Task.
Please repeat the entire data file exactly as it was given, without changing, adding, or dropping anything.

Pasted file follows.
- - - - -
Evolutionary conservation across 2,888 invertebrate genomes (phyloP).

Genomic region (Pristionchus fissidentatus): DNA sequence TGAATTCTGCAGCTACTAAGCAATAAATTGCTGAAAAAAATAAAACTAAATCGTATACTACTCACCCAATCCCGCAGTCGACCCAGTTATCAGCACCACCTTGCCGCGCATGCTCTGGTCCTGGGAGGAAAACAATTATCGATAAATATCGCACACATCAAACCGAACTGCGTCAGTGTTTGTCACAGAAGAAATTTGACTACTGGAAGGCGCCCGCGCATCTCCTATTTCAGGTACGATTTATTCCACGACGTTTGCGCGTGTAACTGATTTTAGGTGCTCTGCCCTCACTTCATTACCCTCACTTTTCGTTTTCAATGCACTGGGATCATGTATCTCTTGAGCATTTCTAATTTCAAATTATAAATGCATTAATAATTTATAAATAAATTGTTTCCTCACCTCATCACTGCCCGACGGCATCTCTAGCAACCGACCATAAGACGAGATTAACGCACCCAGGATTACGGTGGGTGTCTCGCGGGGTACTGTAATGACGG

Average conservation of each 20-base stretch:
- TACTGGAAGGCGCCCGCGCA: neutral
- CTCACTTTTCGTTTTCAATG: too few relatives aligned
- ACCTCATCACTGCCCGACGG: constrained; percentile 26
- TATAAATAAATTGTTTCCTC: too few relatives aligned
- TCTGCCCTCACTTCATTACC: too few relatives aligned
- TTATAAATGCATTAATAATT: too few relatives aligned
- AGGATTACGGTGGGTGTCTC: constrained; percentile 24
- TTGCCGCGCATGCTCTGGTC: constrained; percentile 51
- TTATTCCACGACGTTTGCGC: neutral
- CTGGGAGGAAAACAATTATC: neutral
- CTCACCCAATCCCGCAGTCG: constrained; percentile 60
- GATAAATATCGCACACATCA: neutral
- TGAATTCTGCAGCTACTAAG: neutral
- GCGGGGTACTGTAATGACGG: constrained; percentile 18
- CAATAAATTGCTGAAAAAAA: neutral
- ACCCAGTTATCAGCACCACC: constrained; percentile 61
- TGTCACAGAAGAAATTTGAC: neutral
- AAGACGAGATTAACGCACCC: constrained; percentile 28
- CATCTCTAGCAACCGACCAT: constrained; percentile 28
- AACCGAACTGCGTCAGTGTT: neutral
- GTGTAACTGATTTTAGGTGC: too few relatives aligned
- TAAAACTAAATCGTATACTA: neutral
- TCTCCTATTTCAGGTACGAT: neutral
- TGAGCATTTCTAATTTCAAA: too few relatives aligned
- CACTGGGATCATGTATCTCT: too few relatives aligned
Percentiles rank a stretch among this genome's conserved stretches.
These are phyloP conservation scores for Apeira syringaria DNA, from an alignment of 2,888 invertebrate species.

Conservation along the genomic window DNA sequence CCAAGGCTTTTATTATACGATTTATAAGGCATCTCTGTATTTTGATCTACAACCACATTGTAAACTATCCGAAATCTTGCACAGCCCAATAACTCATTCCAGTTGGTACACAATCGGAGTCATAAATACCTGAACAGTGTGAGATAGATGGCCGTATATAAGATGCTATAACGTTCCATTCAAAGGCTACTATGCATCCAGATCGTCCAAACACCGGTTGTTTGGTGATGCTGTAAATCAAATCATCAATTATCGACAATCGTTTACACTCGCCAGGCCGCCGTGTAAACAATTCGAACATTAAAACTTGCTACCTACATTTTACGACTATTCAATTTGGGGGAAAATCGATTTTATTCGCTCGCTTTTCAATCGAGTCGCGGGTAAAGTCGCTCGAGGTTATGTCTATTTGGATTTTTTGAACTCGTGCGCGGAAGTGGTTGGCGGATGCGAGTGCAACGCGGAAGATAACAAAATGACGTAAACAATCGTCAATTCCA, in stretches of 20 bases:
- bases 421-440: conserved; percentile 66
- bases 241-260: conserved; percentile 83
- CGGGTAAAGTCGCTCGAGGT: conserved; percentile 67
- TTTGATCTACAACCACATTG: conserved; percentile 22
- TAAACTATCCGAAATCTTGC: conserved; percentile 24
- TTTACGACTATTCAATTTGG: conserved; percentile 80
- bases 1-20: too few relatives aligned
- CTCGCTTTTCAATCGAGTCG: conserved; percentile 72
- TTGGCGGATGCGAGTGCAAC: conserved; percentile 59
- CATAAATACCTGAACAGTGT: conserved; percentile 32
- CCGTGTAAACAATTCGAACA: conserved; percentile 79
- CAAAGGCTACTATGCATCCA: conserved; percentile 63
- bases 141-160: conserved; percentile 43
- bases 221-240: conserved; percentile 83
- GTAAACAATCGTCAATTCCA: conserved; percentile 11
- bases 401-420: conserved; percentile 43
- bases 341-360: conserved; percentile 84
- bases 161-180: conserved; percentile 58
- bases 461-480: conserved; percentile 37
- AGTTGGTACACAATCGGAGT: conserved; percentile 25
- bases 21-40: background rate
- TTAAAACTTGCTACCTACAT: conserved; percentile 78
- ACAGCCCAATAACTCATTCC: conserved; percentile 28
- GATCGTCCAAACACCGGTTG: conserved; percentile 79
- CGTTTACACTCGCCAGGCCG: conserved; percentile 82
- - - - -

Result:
Evolutionary conservation across 2,888 invertebrate genomes (phyloP).

Genomic region (Pristionchus fissidentatus): DNA sequence TGAATTCTGCAGCTACTAAGCAATAAATTGCTGAAAAAAATAAAACTAAATCGTATACTACTCACCCAATCCCGCAGTCGACCCAGTTATCAGCACCACCTTGCCGCGCATGCTCTGGTCCTGGGAGGAAAACAATTATCGATAAATATCGCACACATCAAACCGAACTGCGTCAGTGTTTGTCACAGAAGAAATTTGACTACTGGAAGGCGCCCGCGCATCTCCTATTTCAGGTACGATTTATTCCACGACGTTTGCGCGTGTAACTGATTTTAGGTGCTCTGCCCTCACTTCATTACCCTCACTTTTCGTTTTCAATGCACTGGGATCATGTATCTCTTGAGCATTTCTAATTTCAAATTATAAATGCATTAATAATTTATAAATAAATTGTTTCCTCACCTCATCACTGCCCGACGGCATCTCTAGCAACCGACCATAAGACGAGATTAACGCACCCAGGATTACGGTGGGTGTCTCGCGGGGTACTGTAATGACGG

Average conservation of each 20-base stretch:
- TACTGGAAGGCGCCCGCGCA: neutral
- CTCACTTTTCGTTTTCAATG: too few relatives aligned
- ACCTCATCACTGCCCGACGG: constrained; percentile 26
- TATAAATAAATTGTTTCCTC: too few relatives aligned
- TCTGCCCTCACTTCATTACC: too few relatives aligned
- TTATAAATGCATTAATAATT: too few relatives aligned
- AGGATTACGGTGGGTGTCTC: constrained; percentile 24
- TTGCCGCGCATGCTCTGGTC: constrained; percentile 51
- TTATTCCACGACGTTTGCGC: neutral
- CTGGGAGGAAAACAATTATC: neutral
- CTCACCCAATCCCGCAGTCG: constrained; percentile 60
- GATAAATATCGCACACATCA: neutral
- TGAATTCTGCAGCTACTAAG: neutral
- GCGGGGTACTGTAATGACGG: constrained; percentile 18
- CAATAAATTGCTGAAAAAAA: neutral
- ACCCAGTTATCAGCACCACC: constrained; percentile 61
- TGTCACAGAAGAAATTTGAC: neutral
- AAGACGAGATTAACGCACCC: constrained; percentile 28
- CATCTCTAGCAACCGACCAT: constrained; percentile 28
- AACCGAACTGCGTCAGTGTT: neutral
- GTGTAACTGATTTTAGGTGC: too few relatives aligned
- TAAAACTAAATCGTATACTA: neutral
- TCTCCTATTTCAGGTACGAT: neutral
- TGAGCATTTCTAATTTCAAA: too few relatives aligned
- CACTGGGATCATGTATCTCT: too few relatives aligned
Percentiles rank a stretch among this genome's conserved stretches.
These are phyloP conservation scores for Apeira syringaria DNA, from an alignment of 2,888 invertebrate species.

Conservation along the genomic window DNA sequence CCAAGGCTTTTATTATACGATTTATAAGGCATCTCTGTATTTTGATCTACAACCACATTGTAAACTATCCGAAATCTTGCACAGCCCAATAACTCATTCCAGTTGGTACACAATCGGAGTCATAAATACCTGAACAGTGTGAGATAGATGGCCGTATATAAGATGCTATAACGTTCCATTCAAAGGCTACTATGCATCCAGATCGTCCAAACACCGGTTGTTTGGTGATGCTGTAAATCAAATCATCAATTATCGACAATCGTTTACACTCGCCAGGCCGCCGTGTAAACAATTCGAACATTAAAACTTGCTACCTACATTTTACGACTATTCAATTTGGGGGAAAATCGATTTTATTCGCTCGCTTTTCAATCGAGTCGCGGGTAAAGTCGCTCGAGGTTATGTCTATTTGGATTTTTTGAACTCGTGCGCGGAAGTGGTTGGCGGATGCGAGTGCAACGCGGAAGATAACAAAATGACGTAAACAATCGTCAATTCCA, in stretches of 20 bases:
- bases 421-440: conserved; percentile 66
- bases 241-260: conserved; percentile 83
- CGGGTAAAGTCGCTCGAGGT: conserved; percentile 67
- TTTGATCTACAACCACATTG: conserved; percentile 22
- TAAACTATCCGAAATCTTGC: conserved; percentile 24
- TTTACGACTATTCAATTTGG: conserved; percentile 80
- bases 1-20: too few relatives aligned
- CTCGCTTTTCAATCGAGTCG: conserved; percentile 72
- TTGGCGGATGCGAGTGCAAC: conserved; percentile 59
- CATAAATACCTGAACAGTGT: conserved; percentile 32
- CCGTGTAAACAATTCGAACA: conserved; percentile 79
- CAAAGGCTACTATGCATCCA: conserved; percentile 63
- bases 141-160: conserved; percentile 43
- bases 221-240: conserved; percentile 83
- GTAAACAATCGTCAATTCCA: conserved; percentile 11
- bases 401-420: conserved; percentile 43
- bases 341-360: conserved; percentile 84
- bases 161-180: conserved; percentile 58
- bases 461-480: conserved; percentile 37
- AGTTGGTACACAATCGGAGT: conserved; percentile 25
- bases 21-40: background rate
- TTAAAACTTGCTACCTACAT: conserved; percentile 78
- ACAGCCCAATAACTCATTCC: conserved; percentile 28
- GATCGTCCAAACACCGGTTG: conserved; percentile 79
- CGTTTACACTCGCCAGGCCG: conserved; percentile 82